Macau is a veritable melting pot of cultures.

It’s one of those genuine cities on the planet where east truly does meet west. That’s because Macau used to be a Portuguese colony. It was given to the Portuguese by the Chinese, who saw Macau as an ideal logistical colony to enhance the nation’s trade links with the Far East.

Through the last couple of centuries, Portuguese culture has become intertwined with the Macanese way of life. At least until the city was returned to the People’s Republic of China before the turn of the millennium.

Iconic dish to try
This mouth-watering roast duck is one of the jewels in the crown of Macanese cuisine

Given Macau’s back story, it’s unsurprising that Macanese cuisine has become a beacon for fusion food. You’ll not only find Chinese and Portuguese tastes here but Japanese and uniquely Macanese flavors too.

If you enjoy exploring new and emerging cities, Macau should be at the top of your list.

Macau offers unique cuisine, its entertainment industry and its one-of-a-kind beaches. Aside from its eclectic dining scene, Macau is also famed for its casino industry. In fact, it has overtaken Las Vegas as the number-one gambling destination on the planet. In 2016, Macau’s casino-goers wagered US $28 billion, more than four times that of the US $6.3 billion wagered in Sin City.

If you’re keen to discover some of Macau’s most iconic meals and snacks – some of which will no doubt be on offer in Macau’s dozens of casinos – here is a snapshot of five of the most popular flavors to sample in the world’s most densely populated city.

Chan Kong Kei Roast Duck

If you are someone that adores moist, flavourful roast duck, you’ll adore the melt-in-the-mouth textures of Macau’s Chan Kong Kei duck. Roasted and marinated in a homemade black pepper rub, this helps to create the juiciness and texture that hundreds of locals and tourists alike queue up for daily.

The restaurant at Chan Kong Kei is extremely busy at peak lunch and evening mealtimes, so consider visiting early evening or just before the lunchtime rush.

Pork Chop Buns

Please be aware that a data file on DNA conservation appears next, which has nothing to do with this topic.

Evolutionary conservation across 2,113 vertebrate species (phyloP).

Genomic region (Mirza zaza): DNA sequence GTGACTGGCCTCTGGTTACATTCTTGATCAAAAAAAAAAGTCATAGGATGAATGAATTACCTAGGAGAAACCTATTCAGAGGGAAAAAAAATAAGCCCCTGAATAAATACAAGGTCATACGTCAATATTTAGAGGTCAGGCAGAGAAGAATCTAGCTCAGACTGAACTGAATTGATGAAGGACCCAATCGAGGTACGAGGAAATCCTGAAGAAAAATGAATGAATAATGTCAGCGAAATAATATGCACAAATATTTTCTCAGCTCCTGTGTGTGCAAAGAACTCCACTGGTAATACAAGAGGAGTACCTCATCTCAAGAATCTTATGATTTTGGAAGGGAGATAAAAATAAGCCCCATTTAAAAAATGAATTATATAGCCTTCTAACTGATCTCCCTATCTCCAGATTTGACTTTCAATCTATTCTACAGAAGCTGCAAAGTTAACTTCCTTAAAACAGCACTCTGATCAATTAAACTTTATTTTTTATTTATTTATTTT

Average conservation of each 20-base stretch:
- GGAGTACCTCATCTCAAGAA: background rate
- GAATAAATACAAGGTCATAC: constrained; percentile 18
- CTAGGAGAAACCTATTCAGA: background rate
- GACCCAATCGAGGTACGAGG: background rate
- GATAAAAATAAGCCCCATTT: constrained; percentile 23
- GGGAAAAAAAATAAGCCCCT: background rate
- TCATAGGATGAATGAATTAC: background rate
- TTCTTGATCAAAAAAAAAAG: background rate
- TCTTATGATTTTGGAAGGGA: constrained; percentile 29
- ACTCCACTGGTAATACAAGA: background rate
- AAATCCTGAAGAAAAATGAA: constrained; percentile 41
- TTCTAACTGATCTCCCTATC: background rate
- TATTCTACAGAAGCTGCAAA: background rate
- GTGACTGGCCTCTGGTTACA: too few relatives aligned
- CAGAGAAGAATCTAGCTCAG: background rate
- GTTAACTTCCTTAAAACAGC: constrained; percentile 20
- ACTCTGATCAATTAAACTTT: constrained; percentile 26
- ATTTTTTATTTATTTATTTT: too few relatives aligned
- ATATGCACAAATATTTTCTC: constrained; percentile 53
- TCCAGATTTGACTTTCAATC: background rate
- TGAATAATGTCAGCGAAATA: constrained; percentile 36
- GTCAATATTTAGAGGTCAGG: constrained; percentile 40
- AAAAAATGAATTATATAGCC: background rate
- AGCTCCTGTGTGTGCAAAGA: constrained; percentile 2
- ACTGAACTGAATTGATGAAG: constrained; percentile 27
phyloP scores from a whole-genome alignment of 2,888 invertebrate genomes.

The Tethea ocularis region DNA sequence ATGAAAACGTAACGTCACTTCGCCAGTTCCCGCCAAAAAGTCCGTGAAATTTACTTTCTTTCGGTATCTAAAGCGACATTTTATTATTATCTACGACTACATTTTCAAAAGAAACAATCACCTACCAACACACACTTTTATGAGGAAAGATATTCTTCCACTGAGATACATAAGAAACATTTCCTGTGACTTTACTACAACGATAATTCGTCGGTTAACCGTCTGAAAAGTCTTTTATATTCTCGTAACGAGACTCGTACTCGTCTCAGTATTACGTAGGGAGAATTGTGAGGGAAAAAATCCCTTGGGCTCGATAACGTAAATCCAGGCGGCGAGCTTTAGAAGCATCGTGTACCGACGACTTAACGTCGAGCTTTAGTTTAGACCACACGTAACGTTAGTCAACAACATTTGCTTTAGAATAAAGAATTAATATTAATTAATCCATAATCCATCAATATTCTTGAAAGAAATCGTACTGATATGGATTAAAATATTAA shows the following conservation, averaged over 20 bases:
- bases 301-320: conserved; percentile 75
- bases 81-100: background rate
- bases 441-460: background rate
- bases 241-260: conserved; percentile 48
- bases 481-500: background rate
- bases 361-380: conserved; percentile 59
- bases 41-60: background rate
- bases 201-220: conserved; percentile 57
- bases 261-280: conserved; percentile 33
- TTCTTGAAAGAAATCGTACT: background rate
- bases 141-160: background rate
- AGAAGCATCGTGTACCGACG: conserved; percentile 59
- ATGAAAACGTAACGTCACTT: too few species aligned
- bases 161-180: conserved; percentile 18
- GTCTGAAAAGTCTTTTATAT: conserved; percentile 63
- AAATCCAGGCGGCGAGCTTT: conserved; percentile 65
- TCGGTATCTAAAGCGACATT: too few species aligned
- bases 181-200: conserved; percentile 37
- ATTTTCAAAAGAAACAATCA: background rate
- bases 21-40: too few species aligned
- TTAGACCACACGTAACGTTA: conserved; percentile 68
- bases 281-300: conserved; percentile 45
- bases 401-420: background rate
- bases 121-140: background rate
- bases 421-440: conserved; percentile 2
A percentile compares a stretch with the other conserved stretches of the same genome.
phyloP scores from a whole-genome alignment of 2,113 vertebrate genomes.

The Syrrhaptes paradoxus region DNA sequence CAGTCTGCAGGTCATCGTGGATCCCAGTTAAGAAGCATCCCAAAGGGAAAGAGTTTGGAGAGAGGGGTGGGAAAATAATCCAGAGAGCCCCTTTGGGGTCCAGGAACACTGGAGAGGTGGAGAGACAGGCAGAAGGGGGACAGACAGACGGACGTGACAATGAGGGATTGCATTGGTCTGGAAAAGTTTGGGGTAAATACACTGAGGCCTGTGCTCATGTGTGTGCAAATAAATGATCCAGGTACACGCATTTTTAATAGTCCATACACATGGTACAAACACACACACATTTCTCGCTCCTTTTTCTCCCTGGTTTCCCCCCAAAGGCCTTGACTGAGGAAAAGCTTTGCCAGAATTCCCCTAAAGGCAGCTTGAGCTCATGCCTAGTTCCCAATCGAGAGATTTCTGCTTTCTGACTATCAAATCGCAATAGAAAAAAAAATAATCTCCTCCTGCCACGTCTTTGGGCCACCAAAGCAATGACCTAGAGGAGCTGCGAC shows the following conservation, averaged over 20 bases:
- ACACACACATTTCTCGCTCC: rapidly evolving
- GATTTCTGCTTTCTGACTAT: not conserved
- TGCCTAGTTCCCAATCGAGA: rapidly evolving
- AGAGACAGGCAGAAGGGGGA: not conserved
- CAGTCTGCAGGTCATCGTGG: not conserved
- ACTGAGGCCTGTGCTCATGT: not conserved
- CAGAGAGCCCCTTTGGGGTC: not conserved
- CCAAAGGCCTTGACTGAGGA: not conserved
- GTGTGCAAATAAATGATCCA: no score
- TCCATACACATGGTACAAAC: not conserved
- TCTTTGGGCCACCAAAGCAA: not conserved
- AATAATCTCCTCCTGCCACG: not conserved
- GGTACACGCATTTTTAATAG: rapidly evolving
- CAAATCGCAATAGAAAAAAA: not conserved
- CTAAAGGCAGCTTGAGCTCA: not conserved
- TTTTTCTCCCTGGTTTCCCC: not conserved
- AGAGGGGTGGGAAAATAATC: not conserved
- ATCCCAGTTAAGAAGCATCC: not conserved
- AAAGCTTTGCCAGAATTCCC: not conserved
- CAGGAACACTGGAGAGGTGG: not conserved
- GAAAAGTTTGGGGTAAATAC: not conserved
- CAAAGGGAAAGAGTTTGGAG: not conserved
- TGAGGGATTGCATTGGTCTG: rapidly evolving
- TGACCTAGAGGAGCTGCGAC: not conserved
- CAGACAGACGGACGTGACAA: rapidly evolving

For those that enjoy munching on street food snacks whilst exploring their holiday haunts, wait until you get your lips around a hot, fresh pork chop bun. With a soft, warm toasted bun and a lightly spiced, tender pork chop with a crispy exterior, there is a melting pot of textures and flavors that keep locals and visitors coming back again and again.

It’s also great washed down with some fresh clay pot brewed coffee or an iced lemon tea that rivals some of the most popular types of tea if it’s particularly hot and humid outside.

Egg Tarts from Macau
Portuguese egg tarts differ to Chinese egg tarts greatly in the way they are finished

Portuguese Egg Tarts

There are two highly recommended places to sample Macau’s Portuguese egg tarts. Margaret’s Bakery and Lord Stow’s Bakery are the two long-standing outlets that serve these delicious, light tarts and have done so since 1979.

Portuguese egg tarts differ significantly to the Chinese egg tarts you may have already read about or tasted. The latter are finished with sickly-sweet caramelised sugar, whereas Portuguese egg tarts are blow torched quickly for a slightly crispy topping above the rich, creamy custard interior.


The first of two ‘national dishes’ that we’ll feature in this article, Minchi is a household favourite throughout the city of Macau. It is a hearty, homely dish comprising of minced pork or beef, or a blend of the two, as well as small diced potatoes, stir-fried onions and carrots.

All of these delicious ingredients are fused with Worcestershire sauce. Some Macanese restaurants will top their minchi with a fried egg.

African Chicken

Portuguese cuisine is also heavily influenced by African flavors, so it’s unsurprising that African dishes started to weave their way into Macanese cuisine. African Chicken was one of the most popular dishes in the city when it was under Portuguese rule. The chicken thigh meat was marinated in a vibrant peanut, chili and tomato sauce, and served with a side of Portuguese fried rice.

This article merely scratches the surface of the flavors and treats available from Macau’s restaurants and street food outlets.

Notable mentions go to Macau’s almond cookies, their steamed milk pudding and their steaming bowls of curry noodles that locals have been devouring at breakfast for decades.

Macau really is a city like no other and its dining scene has to be seen to be believed.

Photos courtesy of CC0 1.0


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